Kim Smith’s days are full.
“One of the things I started doing my first week, and I’ve kept it up, I greet the boys when they come in the morning,” said the new headmaster at Xavier High School. “It really is the highlight of my day.”
As Xavier, the Jesuit school for boys in Chelsea, celebrates its 175th year, Smith celebrates her first year, come July, as headmaster at the established Catholic institution. The first female headmaster.
Gracious in her response regarding this historic appointment, Smith acknowledges that it is an important first, and she is really glad that her hard work was recognized, but thinks what is most important “is that this institution is looking for the kind of excellence I am here to facilitate.”
Xavier’s president, Jack Raslowsky, said much the same almost a year ago when the announcement of her selection after a nation-wide search was first made public. “Kim Smith brings a deep understanding of Jesuit education and a real commitment to academic excellence,” he said.
This excellence is grounded in her commitment to living the Catholic faith she so deeply believes in, and her more than 20 years as an educator and administrator in Jesuit high school education. Most recently, Smith served as a vice principal at all-boys Boston College High School in Boston, before moving to New York City for her new position as Xavier’s 55th headmaster.
“A Finger on the Pulse”
Smith tries to get to her greeting position early – between 6:30 and 6:45 most mornings, she says (the school doors open at 7 with the first class starting at 8:10 am) where some of the students will stop to talk for a bit. She gets to hear what they are reading as some of them still have a book in their hand from reading on the subway, “some of them will tell me what sports teams they’re on, they’ll have a lacrosse stick in their hand, a baseball hat on, it’s a good contact point and it let’s me kind of get a finger on the pulse,” of how they are doing, she said.
Throughout the remainder of the day, in addition to a hectic office schedule, Smith visits classes and observes teachers officially as part of her role. And when she can she says she likes to pop in the hallways and interact with students and teachers as they move about the building.
“It’s a gift to remember what our work is here,” Smith said. “It is to help these young men engage in the world. So, when I get to go into classes, sometimes I’m paying attention to calculus, sometimes I’m learning to conjugate verbs in Latin (Latin!) or Spanish or Italian or French.”
“You walk into these places, and you remember what we’re asking them to do is really challenging and interesting,” she continued. “It’s an absolute gift.”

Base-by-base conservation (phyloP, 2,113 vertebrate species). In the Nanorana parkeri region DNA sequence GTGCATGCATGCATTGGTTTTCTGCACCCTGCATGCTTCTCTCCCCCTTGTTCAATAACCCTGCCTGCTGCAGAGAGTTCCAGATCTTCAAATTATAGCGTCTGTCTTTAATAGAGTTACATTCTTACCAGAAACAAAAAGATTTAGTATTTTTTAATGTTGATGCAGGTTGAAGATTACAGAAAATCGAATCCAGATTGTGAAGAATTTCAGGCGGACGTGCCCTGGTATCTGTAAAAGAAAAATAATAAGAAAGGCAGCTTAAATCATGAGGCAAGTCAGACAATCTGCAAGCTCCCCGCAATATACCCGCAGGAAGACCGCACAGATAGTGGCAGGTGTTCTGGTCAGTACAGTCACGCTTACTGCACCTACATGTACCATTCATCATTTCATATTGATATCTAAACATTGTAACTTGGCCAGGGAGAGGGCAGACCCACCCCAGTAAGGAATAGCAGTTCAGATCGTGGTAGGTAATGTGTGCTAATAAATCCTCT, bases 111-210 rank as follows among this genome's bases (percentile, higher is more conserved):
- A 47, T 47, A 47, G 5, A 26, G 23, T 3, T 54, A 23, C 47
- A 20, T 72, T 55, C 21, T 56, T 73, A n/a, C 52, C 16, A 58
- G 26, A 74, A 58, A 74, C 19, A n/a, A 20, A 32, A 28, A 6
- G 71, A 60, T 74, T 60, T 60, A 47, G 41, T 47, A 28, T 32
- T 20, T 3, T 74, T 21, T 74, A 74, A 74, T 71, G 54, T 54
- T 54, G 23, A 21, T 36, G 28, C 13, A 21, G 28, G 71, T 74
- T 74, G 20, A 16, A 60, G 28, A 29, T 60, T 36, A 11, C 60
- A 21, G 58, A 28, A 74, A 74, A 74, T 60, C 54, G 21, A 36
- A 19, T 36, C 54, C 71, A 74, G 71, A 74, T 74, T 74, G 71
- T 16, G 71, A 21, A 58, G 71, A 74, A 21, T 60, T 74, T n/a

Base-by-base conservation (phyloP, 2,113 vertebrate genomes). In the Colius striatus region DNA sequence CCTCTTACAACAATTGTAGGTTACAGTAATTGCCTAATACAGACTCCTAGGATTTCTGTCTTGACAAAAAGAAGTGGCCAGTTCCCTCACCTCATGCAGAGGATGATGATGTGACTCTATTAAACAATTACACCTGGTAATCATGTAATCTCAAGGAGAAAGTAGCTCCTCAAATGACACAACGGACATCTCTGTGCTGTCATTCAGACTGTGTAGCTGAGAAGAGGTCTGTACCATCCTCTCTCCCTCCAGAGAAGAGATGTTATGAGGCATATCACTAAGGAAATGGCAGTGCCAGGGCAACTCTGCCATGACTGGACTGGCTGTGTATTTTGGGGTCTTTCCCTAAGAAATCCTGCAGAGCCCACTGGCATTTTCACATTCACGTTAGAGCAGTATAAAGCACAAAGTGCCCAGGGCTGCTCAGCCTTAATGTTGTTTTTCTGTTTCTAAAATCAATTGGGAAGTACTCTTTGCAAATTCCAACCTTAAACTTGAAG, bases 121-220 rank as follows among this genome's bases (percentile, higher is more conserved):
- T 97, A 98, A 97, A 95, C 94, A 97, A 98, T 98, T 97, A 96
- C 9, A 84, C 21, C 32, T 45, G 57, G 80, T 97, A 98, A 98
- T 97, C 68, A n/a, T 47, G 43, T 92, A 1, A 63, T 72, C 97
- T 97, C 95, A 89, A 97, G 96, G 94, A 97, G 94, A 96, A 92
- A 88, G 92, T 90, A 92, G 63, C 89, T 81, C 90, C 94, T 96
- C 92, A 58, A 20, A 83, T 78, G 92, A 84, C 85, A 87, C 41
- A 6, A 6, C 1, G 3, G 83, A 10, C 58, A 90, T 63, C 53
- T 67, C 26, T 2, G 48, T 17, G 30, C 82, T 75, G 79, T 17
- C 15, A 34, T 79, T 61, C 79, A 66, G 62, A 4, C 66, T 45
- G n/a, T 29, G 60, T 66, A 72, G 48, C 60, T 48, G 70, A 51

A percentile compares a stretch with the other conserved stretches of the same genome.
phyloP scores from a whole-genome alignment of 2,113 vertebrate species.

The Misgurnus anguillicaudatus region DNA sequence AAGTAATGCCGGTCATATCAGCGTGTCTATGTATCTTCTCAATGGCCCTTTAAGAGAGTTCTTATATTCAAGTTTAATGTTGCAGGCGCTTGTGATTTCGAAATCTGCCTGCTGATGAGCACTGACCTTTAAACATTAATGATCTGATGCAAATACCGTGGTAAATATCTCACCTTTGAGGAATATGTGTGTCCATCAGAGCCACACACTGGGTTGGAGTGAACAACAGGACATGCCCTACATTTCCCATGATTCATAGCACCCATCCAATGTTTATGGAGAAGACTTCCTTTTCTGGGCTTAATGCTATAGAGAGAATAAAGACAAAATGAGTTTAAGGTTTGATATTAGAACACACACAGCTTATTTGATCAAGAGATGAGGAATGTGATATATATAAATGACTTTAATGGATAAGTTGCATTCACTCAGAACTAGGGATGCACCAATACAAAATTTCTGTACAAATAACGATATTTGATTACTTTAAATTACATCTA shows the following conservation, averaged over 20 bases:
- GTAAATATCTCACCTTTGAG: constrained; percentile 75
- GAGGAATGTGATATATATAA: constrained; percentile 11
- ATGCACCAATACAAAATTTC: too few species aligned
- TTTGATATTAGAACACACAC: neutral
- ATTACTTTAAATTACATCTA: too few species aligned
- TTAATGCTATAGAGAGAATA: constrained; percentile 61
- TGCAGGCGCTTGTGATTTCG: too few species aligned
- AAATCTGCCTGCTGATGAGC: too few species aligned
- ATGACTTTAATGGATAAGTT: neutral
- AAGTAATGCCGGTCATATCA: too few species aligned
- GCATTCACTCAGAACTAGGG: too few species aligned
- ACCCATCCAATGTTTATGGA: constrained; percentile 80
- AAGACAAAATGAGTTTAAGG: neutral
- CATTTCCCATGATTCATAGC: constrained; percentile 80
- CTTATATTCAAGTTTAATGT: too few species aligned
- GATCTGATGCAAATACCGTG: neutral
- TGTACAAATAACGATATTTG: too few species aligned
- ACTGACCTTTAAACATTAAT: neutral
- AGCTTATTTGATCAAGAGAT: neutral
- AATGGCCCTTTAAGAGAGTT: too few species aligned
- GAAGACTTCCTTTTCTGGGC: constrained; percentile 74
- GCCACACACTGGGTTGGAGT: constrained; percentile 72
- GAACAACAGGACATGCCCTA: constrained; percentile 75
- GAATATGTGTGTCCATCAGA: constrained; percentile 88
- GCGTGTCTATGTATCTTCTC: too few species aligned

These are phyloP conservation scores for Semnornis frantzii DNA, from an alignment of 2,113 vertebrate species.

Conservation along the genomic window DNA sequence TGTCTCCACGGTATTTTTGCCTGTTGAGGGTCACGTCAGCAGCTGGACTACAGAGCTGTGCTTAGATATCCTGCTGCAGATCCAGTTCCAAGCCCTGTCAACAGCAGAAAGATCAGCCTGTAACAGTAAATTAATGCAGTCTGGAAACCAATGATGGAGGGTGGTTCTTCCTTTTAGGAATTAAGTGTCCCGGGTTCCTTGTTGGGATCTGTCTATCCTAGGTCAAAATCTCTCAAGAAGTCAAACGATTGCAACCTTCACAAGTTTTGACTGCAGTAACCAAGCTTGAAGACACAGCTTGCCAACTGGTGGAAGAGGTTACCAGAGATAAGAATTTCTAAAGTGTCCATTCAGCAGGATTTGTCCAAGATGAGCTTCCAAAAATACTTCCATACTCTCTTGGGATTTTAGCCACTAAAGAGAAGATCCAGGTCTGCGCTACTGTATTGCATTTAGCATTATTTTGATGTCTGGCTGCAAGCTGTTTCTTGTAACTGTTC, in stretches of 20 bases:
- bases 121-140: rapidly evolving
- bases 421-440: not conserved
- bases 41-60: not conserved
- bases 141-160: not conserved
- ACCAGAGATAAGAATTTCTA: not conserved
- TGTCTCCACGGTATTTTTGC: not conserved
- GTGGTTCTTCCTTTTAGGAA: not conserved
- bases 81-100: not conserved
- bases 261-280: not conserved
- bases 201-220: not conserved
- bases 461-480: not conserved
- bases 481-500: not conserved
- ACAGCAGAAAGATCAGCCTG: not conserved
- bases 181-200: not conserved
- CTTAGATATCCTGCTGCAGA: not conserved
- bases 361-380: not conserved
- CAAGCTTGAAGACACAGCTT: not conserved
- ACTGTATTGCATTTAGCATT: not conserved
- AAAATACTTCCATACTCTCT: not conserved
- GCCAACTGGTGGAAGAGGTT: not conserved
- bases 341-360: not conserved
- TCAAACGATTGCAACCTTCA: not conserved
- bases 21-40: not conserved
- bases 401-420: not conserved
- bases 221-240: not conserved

Speaking passionately about her personal faith and the Biblical concept of “praying without ceasing,” Smith said, “Everything we do is a prayer. It’s good to remember that every moment of my life is a form of prayer – it’s a form of asking of God, of worship of God, of recognition of God.”
“And I think the job for us as a Catholic institution is to remind the boys of their prayer, [that] their life is a prayer,” she said.
The school’s campus ministry plays a big part in encouraging the students to live out the Catholic tradition.
“Every morning, the whole community – we stop, we pray, we say the Pledge of Allegiance, then we start our day,” she said. Adding that Mass is also offered everyday and it’s good to see some students show up without being asked because she doesn’t know what’s pulling them there, but she is glad that this stable form of prayer is available if they need it.
Regarding students who are not Catholic, she said all are welcomed to pray in their own way and students are supported in their faith life, explaining that Catholicism is offered to everyone, but not forced.
Smith speaks very highly of the whole community at Xavier. “The faculty and staff here are incredibly dedicated, they care so much about our students’ well-being and success,” she said. “It’s inspiring to bear witness to their commitment and care.” Adding that they have also been very welcoming to her.
“I think to be a leader, people have to be willing to let you lead, and I’ve found that willingness here,” she said.
Of the students, she says her being a female headmaster is not a big deal to the students as “this is what they know now.” And that, by nature, by family, and the school’s expectations, they are incredibly respectful.
“So, them being open to a female headmaster is not surprising to me,” Smith said. “I haven’t sensed any resistance. They’re much more interested in their learning.”
Smith spoke proudly of Xavier’s “excellent senior class” where some young men have been accepted into the various service academies and other colleges of their choice. She finds this especially heartening for this graduating class that has been through so much with the pandemic, she said.
Living in New York City is another first for Kim Smith, one she is still very excited about and not dampened by longtime New Yorkers frequent apologies about the timing of her arrival.
“I hear ‘We’re so sorry, it’s not what it used to be,’ or ‘We swear, it’s coming back,’” she says. “But there is something about it being slow that has made it an easier transition for me.” Plus, she loves all the sidewalk dining, which is the only New York she knows now.
“I giddily love living in New York,” Smith says. “It’s still exhilarating for me to explore new streets, encounter a new restaurant or shop.”
Smith seems to have embraced New York with gusto, and the city right back.
“I think the job for us as a Catholic institution is to remind the boys of their prayer, [that] their life is a prayer.” Headmaster Kim Smith